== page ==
July 18, 2007: Sports
Sports Scores Updated weekly
By pitching like an All-Star for the San Diego Padres, Chris Young ’02 continues to be a pitchman for Princeton baseball. And more major-league alumni could be on the way, according to coach Scott Bradley. “I think we’ll have at least three more players play in the majors,” Bradley said of the current crop of alumni in the minor leagues, “and there is an outside chance for five or six.”
Perennial powerhouse programs like Vanderbilt, Stanford, and Rice can sell prestigious educations, along with warmer weather and longer schedules, to the student-athletes Princeton covets. But Young’s success and Bradley’s nine years as a major-league catcher are valuable recruiting tools as well.
Former Tigers playing pro baseball — including pitcher Ross Ohlendorf ’05 (New York Yankees) in Triple-A and pitcher Tim Lahey ’04 (Minnesota Twins) and outfielder Will Venable ’05 (Padres) in Double-A — help Princeton attract high school players with professional aspirations.
“Recruits saw Chris had been drafted high [third round], and that made it easier when we talked to somebody like Ohlendorf, who had other options besides Princeton,” Bradley said. “He didn’t have to give up other dreams to get the best education in the world.”
Venable is a former Tiger basketball player who took advantage of the Ivy League’s short baseball season to play two sports on campus, as did B.J. Szymanski ’06, an outfielder for Cincinnati’s High-A affiliate at Sara-sota who played football at Princeton.
“We have to find athletes who played multiple sports and perhaps didn’t go to high-level [recruiting] showcases, or maybe were slow developers,” Bradley said. “The University of Texas wanted Ohlendorf [both parents work for the school], but he was going to have to wait to see the mound there. He could come to Princeton and pitch significant innings right away.”
Ohlendorf, the key Yankee acquisition in the team’s trade of Randy Johnson to the Arizona Diamondbacks last winter, starred in three seasons at Princeton. This year, he has been slowed by hamstring and back injuries, but he remains one step away from joining Young in the majors.
Lahey was Ohlendorf’s catcher at Princeton, but Bradley, noticing his strong arm, sent him to the pros with instructions not to allow himself to be cut without a pitching tryout. Lahey took Bradley’s advice in his second pro season, when the Twins chose two catchers ahead of him for their Low-A roster, and he made a strong impression on the mound.
Two years later, Lahey is pitching in relief at AA New Britain (Conn.) with a fastball that has put him on the fast track — an unexpected career path for someone who had stopped pitching at age 11. “He has a major-league fastball and slider and just needs time and experience to get command of them,” said Gary Lucas, the New Britain pitching coach.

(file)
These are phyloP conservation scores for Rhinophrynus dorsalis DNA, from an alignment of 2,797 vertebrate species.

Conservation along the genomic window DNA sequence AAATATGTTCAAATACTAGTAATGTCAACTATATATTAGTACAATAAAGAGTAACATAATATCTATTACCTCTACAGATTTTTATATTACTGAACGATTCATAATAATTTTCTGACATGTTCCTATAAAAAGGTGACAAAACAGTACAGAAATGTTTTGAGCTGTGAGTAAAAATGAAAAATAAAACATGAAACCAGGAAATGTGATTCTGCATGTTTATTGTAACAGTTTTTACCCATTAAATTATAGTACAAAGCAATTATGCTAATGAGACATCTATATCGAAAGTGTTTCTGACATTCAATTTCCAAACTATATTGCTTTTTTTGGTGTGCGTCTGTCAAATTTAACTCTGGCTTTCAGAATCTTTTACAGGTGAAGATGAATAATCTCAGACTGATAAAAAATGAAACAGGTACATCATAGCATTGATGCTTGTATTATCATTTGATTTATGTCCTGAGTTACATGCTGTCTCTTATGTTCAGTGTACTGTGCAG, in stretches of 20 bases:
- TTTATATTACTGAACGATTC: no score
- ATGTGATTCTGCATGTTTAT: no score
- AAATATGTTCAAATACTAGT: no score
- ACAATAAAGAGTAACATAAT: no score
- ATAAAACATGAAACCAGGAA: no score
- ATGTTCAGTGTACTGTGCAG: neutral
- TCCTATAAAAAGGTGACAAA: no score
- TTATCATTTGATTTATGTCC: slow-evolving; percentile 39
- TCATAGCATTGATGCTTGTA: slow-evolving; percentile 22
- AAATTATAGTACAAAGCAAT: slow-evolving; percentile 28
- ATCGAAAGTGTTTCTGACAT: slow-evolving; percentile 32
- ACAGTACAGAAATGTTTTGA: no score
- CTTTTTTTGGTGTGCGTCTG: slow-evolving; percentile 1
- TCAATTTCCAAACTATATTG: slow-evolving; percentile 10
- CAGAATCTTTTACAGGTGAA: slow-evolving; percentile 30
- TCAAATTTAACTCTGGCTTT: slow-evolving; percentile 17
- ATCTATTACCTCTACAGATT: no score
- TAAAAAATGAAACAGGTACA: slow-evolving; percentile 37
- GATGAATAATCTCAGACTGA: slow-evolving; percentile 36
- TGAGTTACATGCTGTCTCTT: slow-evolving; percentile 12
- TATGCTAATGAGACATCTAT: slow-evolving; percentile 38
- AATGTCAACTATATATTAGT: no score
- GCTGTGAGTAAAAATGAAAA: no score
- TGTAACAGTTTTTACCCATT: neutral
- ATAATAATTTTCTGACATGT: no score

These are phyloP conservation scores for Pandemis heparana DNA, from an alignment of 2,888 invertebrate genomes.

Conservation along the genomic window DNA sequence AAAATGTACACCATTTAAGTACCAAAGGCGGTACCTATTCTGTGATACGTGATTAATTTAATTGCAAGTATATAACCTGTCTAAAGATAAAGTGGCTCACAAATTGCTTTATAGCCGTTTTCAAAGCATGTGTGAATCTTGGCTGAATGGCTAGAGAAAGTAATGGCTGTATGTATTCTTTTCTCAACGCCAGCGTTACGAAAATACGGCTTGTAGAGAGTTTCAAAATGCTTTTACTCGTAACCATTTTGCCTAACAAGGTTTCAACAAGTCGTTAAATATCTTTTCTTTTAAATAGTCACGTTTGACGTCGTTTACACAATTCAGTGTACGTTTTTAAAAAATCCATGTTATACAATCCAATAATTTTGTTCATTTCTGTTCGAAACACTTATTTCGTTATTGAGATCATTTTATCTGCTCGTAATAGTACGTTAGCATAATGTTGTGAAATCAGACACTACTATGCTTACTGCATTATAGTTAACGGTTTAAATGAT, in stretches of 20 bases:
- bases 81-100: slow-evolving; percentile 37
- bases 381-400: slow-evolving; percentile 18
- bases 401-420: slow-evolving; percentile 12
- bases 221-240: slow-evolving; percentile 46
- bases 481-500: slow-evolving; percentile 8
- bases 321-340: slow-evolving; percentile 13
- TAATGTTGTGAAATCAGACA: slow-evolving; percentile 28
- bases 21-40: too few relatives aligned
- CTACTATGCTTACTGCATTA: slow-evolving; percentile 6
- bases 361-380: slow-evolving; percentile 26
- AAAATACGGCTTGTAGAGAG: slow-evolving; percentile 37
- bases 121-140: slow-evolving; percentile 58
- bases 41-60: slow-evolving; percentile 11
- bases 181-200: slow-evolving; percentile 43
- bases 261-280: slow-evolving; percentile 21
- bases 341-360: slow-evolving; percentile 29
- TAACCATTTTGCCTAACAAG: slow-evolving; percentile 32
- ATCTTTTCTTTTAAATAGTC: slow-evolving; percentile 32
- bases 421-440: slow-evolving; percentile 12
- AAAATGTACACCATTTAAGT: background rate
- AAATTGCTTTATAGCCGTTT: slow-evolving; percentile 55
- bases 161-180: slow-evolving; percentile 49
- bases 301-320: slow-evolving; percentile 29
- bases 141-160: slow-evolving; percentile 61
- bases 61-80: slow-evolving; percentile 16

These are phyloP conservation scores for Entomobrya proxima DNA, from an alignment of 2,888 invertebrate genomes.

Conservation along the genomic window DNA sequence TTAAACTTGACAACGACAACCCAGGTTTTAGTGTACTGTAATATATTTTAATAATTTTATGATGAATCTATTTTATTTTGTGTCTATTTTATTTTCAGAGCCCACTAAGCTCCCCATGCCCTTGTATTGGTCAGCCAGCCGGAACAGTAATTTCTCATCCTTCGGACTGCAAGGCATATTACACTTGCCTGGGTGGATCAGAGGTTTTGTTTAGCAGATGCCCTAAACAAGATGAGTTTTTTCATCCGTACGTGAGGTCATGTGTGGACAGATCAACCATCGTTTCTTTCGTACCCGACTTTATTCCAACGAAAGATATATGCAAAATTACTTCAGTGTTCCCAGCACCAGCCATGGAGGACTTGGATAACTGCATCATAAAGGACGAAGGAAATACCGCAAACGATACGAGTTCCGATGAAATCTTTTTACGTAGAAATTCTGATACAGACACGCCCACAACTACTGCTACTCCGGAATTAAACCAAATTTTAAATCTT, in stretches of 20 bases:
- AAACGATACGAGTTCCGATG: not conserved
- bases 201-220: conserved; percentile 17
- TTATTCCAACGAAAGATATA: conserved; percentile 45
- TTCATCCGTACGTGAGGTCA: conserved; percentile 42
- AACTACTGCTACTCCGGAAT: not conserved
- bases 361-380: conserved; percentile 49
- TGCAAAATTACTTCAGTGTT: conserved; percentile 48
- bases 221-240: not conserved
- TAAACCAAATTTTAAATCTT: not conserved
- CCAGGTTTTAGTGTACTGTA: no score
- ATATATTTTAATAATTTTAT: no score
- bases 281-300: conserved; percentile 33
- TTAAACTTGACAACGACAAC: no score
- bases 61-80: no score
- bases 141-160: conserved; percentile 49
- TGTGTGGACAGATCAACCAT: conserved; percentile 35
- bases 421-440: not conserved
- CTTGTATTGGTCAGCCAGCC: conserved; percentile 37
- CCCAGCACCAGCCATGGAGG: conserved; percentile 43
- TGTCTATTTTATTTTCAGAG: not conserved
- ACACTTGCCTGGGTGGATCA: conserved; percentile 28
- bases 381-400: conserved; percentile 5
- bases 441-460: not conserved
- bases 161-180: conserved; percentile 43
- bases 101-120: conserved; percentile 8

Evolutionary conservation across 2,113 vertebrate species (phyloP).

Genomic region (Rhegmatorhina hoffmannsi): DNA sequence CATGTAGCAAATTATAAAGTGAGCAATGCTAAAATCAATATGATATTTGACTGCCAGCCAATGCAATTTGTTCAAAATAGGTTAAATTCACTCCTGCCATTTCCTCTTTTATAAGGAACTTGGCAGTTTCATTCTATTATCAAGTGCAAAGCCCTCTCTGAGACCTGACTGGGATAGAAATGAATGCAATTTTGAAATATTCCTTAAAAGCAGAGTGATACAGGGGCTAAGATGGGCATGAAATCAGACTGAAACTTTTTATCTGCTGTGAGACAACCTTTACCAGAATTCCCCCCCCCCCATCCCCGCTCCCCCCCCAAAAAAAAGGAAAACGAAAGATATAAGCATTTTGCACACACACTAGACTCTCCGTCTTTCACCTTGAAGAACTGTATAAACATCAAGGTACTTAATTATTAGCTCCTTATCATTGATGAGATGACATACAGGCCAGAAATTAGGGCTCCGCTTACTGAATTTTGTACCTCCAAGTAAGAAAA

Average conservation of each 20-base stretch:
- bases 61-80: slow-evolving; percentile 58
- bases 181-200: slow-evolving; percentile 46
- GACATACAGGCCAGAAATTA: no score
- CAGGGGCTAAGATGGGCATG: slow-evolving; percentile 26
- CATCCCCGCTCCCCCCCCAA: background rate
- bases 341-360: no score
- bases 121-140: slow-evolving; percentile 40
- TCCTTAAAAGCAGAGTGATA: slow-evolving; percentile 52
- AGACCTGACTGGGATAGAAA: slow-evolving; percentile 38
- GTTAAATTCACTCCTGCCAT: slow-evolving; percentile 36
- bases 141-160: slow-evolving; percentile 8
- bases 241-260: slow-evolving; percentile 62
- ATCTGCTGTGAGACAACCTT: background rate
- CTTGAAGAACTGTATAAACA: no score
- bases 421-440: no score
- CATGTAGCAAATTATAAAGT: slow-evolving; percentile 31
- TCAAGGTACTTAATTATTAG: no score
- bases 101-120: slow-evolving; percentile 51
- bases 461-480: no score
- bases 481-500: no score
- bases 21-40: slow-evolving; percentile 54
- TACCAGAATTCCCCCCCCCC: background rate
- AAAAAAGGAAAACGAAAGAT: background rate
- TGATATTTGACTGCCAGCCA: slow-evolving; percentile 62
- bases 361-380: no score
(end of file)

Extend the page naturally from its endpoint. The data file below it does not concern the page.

Other Tigers are trying to find their way back to top form. Szymanski, drafted in the second round by the Reds in 2004, has had two surgeries on his right knee that have caused him to give up switch-hitting, but he came on strong in May and early June, as did Sarasota teammate Thomas Pauly ’04. Pauly, a second-round pick in 2003 and once the Reds’ minor-league pitcher of the year, is coming back from shoulder surgery.
Pauly, a chemical engineering graduate, could easily “turn the page” and move on to his next career, Bradley said, but he loves baseball. The same goes for promising pitchers Brian Kappel ’05, who has improved his breaking pitches in Low-A for the Seattle Mariners, and Erik Stiller ’06, whose fastball has topped 94 miles per hour in High-A for the Cleveland Indians. Princeton’s latest draft choice, third baseman Sal Iacono ’07, joined the Houston Astros’ Single-A affiliate in Troy, N.Y., in June.
Lahey, who divided his energies between baseball and basketball in high school, said the credit for Princeton’s pro baseball success should go to Bradley. “He brings in guys like me who hadn’t been playing for long and need coaching,” Lahey said. “He got me into pro ball.”
Jay Greenberg is a sports columnist at The New York Post.
In eight years as a player and assistant coach for the Dartmouth women’s basketball team, Courtney Banghart reached the NCAA Tournament four times, including two seasons in which the Big Green beat co-champion Princeton in a postseason showdown. Now, as Princeton’s new head coach, Banghart hopes to reverse history and lead the Tigers to their first tournament bid.